where the smell of charred flesh
dances in the wind
and lingers before ascending
into forgotten dreams.
where fists of men
meet fists of men
and women and children
are marked as battlefields.
where ideologies are nothing
but reasons to die.
excuses to kill.
where gutters have seen
so much deoxygenated blood
that they call them veins
where a knock on the door means
the approaching of death,
news of death
or the ambulance.
where they told me,
he died a hero.
They didn’t know that
there are no heroes
only dead bodies.
I’ve never known how to think about war. I’ve never known how to write about war. Partly this is because I’ve never directly experienced a full scale war. Although, even writing this, I don’t know what “full scale war” is meant to mean. It’s more about not knowing how to package grief and, not just grief but the relentless onslaught of it.
Particularly poetry about war has baffled me. I’ve read a lot of war poetry. I’ve listened to a lot too. Rafeef Ziadah’s we teach life captures the anger. It captures how deep this thing that we call war cuts people. How lives that lie within the “collateral damage” zone are affected by this easily disposable status.
An unexpected guest
in the middle of the night
is rarely under an obligation to knock
The nature of the midnight guest often
involves some sort of emergency
and bypasses any obligation of
Usalama, security, is very important
more so than the ten seconds it takes to
turn a key and avoid breaking down a
The most important thing you could
give such a guest is tea.
The second most important thing is a
Kenya is at war. This is what I have been told severally whenever I talk about the ethnic targeting of Kenyan Somalis. It seems to be a justification for anything and everything. The idea that, because we are killing people elsewhere we can do whatever we will to people here as well. I’m wondering about war as a justification for war.
I’ve been a pacifist for a large chunk of my life. I’ve never really seen the value in a fight and, even though I’ve told stories of fights and laughed at stories of fights a part of me has always found them silly. Many people find this inconsistent with me playing rugby. That’s fine. Life is inconsistent.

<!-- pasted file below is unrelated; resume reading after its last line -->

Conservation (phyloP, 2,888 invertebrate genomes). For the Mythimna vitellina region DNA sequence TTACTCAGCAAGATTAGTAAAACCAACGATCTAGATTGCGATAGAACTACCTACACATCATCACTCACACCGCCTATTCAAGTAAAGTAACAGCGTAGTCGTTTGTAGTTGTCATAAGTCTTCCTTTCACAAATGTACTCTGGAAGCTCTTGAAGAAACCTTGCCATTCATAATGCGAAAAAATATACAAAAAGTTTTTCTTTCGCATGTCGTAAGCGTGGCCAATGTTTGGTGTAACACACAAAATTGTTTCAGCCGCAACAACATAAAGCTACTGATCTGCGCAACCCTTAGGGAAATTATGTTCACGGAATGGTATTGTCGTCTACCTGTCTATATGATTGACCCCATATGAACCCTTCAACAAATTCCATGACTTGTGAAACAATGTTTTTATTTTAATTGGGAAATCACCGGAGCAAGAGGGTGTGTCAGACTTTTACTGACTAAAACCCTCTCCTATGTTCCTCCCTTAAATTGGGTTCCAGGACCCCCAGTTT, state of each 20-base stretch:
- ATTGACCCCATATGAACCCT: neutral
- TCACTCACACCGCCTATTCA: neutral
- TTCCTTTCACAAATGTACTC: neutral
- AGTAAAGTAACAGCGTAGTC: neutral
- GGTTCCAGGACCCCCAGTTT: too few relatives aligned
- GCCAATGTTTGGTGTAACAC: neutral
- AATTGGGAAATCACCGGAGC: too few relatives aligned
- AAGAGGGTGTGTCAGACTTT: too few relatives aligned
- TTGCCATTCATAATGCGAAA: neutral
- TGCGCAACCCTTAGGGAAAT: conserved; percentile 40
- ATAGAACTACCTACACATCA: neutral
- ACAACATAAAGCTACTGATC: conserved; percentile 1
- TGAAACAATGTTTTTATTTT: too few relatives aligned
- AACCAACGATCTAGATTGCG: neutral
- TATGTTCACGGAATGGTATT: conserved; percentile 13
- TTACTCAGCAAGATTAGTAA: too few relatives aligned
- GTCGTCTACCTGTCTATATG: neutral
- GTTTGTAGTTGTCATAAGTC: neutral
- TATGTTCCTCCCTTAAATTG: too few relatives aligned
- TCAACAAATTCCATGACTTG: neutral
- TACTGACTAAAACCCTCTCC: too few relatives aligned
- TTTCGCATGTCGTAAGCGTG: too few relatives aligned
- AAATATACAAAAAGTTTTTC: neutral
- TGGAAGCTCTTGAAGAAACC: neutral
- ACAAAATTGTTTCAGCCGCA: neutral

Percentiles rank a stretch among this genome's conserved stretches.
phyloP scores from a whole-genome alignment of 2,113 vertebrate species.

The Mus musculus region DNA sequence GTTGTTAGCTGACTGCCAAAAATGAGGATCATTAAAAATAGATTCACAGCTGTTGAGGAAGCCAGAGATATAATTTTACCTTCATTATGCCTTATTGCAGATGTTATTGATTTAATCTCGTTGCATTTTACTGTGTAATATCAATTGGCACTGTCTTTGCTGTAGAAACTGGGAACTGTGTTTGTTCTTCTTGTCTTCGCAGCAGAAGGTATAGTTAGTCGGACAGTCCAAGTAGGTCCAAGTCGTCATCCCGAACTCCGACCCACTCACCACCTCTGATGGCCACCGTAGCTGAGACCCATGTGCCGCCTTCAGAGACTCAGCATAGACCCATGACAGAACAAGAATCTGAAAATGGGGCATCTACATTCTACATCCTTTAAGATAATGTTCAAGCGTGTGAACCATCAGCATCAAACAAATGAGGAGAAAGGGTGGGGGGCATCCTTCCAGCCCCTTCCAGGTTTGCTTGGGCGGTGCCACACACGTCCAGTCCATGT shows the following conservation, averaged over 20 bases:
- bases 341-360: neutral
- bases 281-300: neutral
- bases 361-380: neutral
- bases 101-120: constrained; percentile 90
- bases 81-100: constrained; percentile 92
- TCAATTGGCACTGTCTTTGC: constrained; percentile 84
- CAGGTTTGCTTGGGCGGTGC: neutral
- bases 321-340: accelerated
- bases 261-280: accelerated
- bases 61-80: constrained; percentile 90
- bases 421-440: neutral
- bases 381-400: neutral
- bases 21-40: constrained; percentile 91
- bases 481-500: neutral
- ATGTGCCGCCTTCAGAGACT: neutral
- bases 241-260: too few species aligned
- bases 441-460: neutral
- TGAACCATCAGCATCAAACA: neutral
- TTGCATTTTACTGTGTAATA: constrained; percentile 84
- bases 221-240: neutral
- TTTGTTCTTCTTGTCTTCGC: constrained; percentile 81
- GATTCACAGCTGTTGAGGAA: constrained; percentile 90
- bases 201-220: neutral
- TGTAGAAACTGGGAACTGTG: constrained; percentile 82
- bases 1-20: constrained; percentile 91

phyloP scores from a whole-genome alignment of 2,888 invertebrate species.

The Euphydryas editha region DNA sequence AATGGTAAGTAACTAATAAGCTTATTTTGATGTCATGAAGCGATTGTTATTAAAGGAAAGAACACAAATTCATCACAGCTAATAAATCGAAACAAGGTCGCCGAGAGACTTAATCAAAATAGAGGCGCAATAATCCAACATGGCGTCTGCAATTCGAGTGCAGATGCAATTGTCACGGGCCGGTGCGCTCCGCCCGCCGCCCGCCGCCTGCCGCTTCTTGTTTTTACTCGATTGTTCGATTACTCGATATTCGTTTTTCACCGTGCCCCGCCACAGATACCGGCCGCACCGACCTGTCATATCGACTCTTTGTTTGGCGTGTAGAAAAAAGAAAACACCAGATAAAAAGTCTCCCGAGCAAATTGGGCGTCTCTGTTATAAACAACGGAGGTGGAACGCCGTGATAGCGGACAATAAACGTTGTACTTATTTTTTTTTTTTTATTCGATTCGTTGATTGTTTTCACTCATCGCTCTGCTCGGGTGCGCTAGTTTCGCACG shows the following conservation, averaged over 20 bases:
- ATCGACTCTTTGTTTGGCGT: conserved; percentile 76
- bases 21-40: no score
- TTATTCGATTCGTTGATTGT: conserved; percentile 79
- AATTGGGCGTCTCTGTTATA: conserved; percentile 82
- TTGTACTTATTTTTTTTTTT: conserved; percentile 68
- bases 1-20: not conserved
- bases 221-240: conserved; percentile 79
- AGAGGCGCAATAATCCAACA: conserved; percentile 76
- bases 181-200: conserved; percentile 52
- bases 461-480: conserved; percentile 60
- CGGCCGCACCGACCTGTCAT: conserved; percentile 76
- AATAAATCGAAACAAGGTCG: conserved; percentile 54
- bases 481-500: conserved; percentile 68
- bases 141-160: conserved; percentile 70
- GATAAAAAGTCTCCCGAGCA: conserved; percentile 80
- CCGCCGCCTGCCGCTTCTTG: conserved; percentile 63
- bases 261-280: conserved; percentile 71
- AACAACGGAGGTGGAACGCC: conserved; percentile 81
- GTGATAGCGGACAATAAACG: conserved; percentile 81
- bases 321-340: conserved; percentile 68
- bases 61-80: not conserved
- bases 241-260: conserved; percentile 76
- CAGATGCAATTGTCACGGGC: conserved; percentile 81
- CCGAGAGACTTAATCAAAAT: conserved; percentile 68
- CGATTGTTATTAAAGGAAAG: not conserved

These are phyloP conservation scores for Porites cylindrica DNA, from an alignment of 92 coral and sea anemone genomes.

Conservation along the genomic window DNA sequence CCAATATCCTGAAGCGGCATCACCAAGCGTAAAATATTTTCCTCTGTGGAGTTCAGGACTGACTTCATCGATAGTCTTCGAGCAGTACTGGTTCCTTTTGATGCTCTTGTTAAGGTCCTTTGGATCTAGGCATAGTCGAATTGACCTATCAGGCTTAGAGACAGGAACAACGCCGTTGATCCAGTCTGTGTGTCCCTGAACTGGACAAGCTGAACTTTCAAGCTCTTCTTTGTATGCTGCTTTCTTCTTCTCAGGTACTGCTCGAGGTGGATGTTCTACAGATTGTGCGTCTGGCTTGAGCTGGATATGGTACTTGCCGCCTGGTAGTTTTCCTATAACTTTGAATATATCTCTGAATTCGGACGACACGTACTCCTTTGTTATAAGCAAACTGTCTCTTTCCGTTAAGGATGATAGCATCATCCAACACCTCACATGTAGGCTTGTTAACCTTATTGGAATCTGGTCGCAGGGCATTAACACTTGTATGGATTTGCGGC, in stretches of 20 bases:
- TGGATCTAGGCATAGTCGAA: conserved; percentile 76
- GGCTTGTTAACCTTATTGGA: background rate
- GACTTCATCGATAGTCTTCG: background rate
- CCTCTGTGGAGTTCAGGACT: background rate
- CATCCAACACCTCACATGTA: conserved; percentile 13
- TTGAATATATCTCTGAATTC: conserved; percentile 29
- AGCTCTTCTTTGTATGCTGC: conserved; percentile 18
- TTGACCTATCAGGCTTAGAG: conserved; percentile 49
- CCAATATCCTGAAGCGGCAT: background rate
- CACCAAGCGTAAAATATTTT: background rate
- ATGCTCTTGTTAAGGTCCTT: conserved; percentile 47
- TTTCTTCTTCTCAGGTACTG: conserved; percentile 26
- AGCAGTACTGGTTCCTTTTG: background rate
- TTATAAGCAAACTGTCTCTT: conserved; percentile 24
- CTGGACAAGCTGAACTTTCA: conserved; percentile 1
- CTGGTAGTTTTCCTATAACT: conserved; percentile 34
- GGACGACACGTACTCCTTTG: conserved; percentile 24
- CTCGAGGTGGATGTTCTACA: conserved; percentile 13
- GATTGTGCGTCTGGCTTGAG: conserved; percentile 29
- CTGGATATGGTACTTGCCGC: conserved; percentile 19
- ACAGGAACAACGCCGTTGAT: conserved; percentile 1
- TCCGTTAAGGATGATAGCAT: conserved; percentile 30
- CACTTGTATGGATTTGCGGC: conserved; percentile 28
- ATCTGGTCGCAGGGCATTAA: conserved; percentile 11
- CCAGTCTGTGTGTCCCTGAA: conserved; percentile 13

And so is poetry.
Capturing the entire ethno-ubaguzistic operation usalama and bringing it down to 50 or so words seems to simplify it. Seems to bring it down to a bite sized nugget of injustice.
of the mother
lets her grief
They are a
that cannot be
There’s something about the re-telling of a story that makes it lose its essence. There’s something about the re-packaging of grief that makes it lose its essence. There is, what I’d like to call, a purity of grief in moments that, even when described by the best, cannot be duplicated. This is not to say that we can’t try. The imagination has been known to fill the gaps. This is to say that, no matter how deeply a poem/essay/prose piece makes you feel about a situation the actual experience was several times what you are imagining. There is more poetry in a single tear than there is in the entire world.
11 times 5
7 weeks 6 days
45 less than 100
5 bullets short of 2 AK 47 clips
Almost, but not yet, an hour
a new born child,
an umbilical cord
and bloody fingernails.
Even though I’ve spoken about how we can never do this, I think it is important that we try. I’ve been trying to imagine what the situation is like for the people stuck in Kasarani now. Rounded up like cattle and led to – what might as well be- an abattoir. Some part of my imagination is skeptical. “It can’t really be that bad, can it?” I’ve learned not to listen to this part. I’ve learned to believe what people say they experienced even when my mind is trying to doubt. Especially when my mind is trying to doubt
Do you have enough bone broken limbs
to cover the sun?
Hand me over your dead and
Give me the list of their names
In 1200 word limits.
– Rafeef Ziadah, We teach life
To be disposable means we can never be casual about our ongoing vulnerability
– Keguro Macharia
A few days ago I was walking to the shops late at night when a friend called me. On hearing I was out at night she got angry and demanded I go back into the house “don’t you know you are in the wrong body to be out at night? You’ll be shot.” She was right. Young black men in Kenya are “suspects” we are shot, every day. We are shot for “resisting” for being “suspicious” or just because they needed a body that can, believably, be a gangster. I’m thinking about the bonoko story of a man who was just shot, and how easily we laughed it off and even made a dance track.
I’m wondering about how we can stretch form to capture the realities of government that is waging war against its citizens.
He had heard
of a war
and fifty kilometres
He had followed
to his country.
I spent some time with a Somali Kenyan who largely supported Kenyan troops in Kismaiyo on a bus a while back. He seemed interesting. I hope the soldiers in Eastleigh didn’t get to him but I can’t help but think of the irony if they did. I wish I could reach him to have another conversation.
The thing about writing poetry about war is that these small moments can’t be missed. They are not recalled with a chuckle or with sadness they are just recalled. And, maybe that’s what I was getting at in the first poem. There is no glory in war – only death. And death is something the imagination has problems capturing. Whatever your imagination tells you #KasaraniConcentrationCamp is like – it’s worse.